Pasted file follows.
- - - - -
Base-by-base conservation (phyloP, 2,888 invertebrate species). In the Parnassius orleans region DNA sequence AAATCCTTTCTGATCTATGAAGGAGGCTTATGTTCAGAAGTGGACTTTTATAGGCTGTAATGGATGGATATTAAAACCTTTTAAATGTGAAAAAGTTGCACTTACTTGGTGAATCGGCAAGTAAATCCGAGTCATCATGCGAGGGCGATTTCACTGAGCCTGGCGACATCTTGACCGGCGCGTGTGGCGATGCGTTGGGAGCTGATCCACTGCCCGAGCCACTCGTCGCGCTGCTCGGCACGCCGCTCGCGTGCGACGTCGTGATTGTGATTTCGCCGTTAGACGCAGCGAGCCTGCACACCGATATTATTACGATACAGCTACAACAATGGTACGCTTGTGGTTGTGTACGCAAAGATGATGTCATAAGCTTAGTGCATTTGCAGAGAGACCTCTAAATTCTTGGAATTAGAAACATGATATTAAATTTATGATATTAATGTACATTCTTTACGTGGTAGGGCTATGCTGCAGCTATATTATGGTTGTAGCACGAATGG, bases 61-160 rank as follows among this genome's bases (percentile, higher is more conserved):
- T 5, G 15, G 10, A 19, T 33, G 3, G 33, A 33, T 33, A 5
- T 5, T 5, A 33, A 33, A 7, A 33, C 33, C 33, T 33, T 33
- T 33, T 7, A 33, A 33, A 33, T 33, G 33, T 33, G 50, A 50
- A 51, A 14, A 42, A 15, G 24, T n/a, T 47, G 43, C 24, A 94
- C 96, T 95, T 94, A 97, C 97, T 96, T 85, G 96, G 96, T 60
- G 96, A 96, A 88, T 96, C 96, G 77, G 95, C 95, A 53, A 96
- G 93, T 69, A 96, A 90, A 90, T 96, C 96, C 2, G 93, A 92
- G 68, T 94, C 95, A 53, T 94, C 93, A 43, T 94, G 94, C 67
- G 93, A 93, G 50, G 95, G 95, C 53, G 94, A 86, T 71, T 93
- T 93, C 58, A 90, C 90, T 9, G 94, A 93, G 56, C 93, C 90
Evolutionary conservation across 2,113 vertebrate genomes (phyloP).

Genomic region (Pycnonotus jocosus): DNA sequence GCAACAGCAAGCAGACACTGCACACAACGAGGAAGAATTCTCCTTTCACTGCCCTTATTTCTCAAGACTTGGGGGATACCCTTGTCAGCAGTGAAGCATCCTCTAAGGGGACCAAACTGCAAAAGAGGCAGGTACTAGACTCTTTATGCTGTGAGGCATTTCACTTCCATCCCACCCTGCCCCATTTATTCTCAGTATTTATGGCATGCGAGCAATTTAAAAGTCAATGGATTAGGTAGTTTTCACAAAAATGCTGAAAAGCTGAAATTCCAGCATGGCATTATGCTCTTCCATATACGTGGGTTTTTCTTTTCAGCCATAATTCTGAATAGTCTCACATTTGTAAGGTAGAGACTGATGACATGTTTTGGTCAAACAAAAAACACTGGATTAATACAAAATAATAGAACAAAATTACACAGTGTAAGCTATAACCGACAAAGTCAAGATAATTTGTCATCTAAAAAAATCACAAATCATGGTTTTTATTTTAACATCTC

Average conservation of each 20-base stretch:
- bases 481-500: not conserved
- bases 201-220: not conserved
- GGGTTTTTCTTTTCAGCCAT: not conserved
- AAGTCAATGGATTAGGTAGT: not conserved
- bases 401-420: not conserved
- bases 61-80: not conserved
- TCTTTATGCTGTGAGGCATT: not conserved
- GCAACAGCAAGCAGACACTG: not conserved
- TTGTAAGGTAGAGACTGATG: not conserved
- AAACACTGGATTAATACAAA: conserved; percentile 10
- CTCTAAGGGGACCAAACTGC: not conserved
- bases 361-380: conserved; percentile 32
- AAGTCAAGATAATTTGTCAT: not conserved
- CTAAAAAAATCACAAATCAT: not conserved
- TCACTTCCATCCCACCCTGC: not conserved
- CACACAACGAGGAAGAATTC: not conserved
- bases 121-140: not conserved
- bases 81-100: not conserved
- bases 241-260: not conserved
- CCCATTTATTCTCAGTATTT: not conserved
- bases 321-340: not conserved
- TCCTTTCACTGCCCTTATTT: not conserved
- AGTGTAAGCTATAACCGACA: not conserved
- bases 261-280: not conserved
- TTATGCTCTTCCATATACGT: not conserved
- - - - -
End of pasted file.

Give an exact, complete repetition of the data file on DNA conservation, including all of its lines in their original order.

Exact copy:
Base-by-base conservation (phyloP, 2,888 invertebrate species). In the Parnassius orleans region DNA sequence AAATCCTTTCTGATCTATGAAGGAGGCTTATGTTCAGAAGTGGACTTTTATAGGCTGTAATGGATGGATATTAAAACCTTTTAAATGTGAAAAAGTTGCACTTACTTGGTGAATCGGCAAGTAAATCCGAGTCATCATGCGAGGGCGATTTCACTGAGCCTGGCGACATCTTGACCGGCGCGTGTGGCGATGCGTTGGGAGCTGATCCACTGCCCGAGCCACTCGTCGCGCTGCTCGGCACGCCGCTCGCGTGCGACGTCGTGATTGTGATTTCGCCGTTAGACGCAGCGAGCCTGCACACCGATATTATTACGATACAGCTACAACAATGGTACGCTTGTGGTTGTGTACGCAAAGATGATGTCATAAGCTTAGTGCATTTGCAGAGAGACCTCTAAATTCTTGGAATTAGAAACATGATATTAAATTTATGATATTAATGTACATTCTTTACGTGGTAGGGCTATGCTGCAGCTATATTATGGTTGTAGCACGAATGG, bases 61-160 rank as follows among this genome's bases (percentile, higher is more conserved):
- T 5, G 15, G 10, A 19, T 33, G 3, G 33, A 33, T 33, A 5
- T 5, T 5, A 33, A 33, A 7, A 33, C 33, C 33, T 33, T 33
- T 33, T 7, A 33, A 33, A 33, T 33, G 33, T 33, G 50, A 50
- A 51, A 14, A 42, A 15, G 24, T n/a, T 47, G 43, C 24, A 94
- C 96, T 95, T 94, A 97, C 97, T 96, T 85, G 96, G 96, T 60
- G 96, A 96, A 88, T 96, C 96, G 77, G 95, C 95, A 53, A 96
- G 93, T 69, A 96, A 90, A 90, T 96, C 96, C 2, G 93, A 92
- G 68, T 94, C 95, A 53, T 94, C 93, A 43, T 94, G 94, C 67
- G 93, A 93, G 50, G 95, G 95, C 53, G 94, A 86, T 71, T 93
- T 93, C 58, A 90, C 90, T 9, G 94, A 93, G 56, C 93, C 90
Evolutionary conservation across 2,113 vertebrate genomes (phyloP).

Genomic region (Pycnonotus jocosus): DNA sequence GCAACAGCAAGCAGACACTGCACACAACGAGGAAGAATTCTCCTTTCACTGCCCTTATTTCTCAAGACTTGGGGGATACCCTTGTCAGCAGTGAAGCATCCTCTAAGGGGACCAAACTGCAAAAGAGGCAGGTACTAGACTCTTTATGCTGTGAGGCATTTCACTTCCATCCCACCCTGCCCCATTTATTCTCAGTATTTATGGCATGCGAGCAATTTAAAAGTCAATGGATTAGGTAGTTTTCACAAAAATGCTGAAAAGCTGAAATTCCAGCATGGCATTATGCTCTTCCATATACGTGGGTTTTTCTTTTCAGCCATAATTCTGAATAGTCTCACATTTGTAAGGTAGAGACTGATGACATGTTTTGGTCAAACAAAAAACACTGGATTAATACAAAATAATAGAACAAAATTACACAGTGTAAGCTATAACCGACAAAGTCAAGATAATTTGTCATCTAAAAAAATCACAAATCATGGTTTTTATTTTAACATCTC

Average conservation of each 20-base stretch:
- bases 481-500: not conserved
- bases 201-220: not conserved
- GGGTTTTTCTTTTCAGCCAT: not conserved
- AAGTCAATGGATTAGGTAGT: not conserved
- bases 401-420: not conserved
- bases 61-80: not conserved
- TCTTTATGCTGTGAGGCATT: not conserved
- GCAACAGCAAGCAGACACTG: not conserved
- TTGTAAGGTAGAGACTGATG: not conserved
- AAACACTGGATTAATACAAA: conserved; percentile 10
- CTCTAAGGGGACCAAACTGC: not conserved
- bases 361-380: conserved; percentile 32
- AAGTCAAGATAATTTGTCAT: not conserved
- CTAAAAAAATCACAAATCAT: not conserved
- TCACTTCCATCCCACCCTGC: not conserved
- CACACAACGAGGAAGAATTC: not conserved
- bases 121-140: not conserved
- bases 81-100: not conserved
- bases 241-260: not conserved
- CCCATTTATTCTCAGTATTT: not conserved
- bases 321-340: not conserved
- TCCTTTCACTGCCCTTATTT: not conserved
- AGTGTAAGCTATAACCGACA: not conserved
- bases 261-280: not conserved
- TTATGCTCTTCCATATACGT: not conserved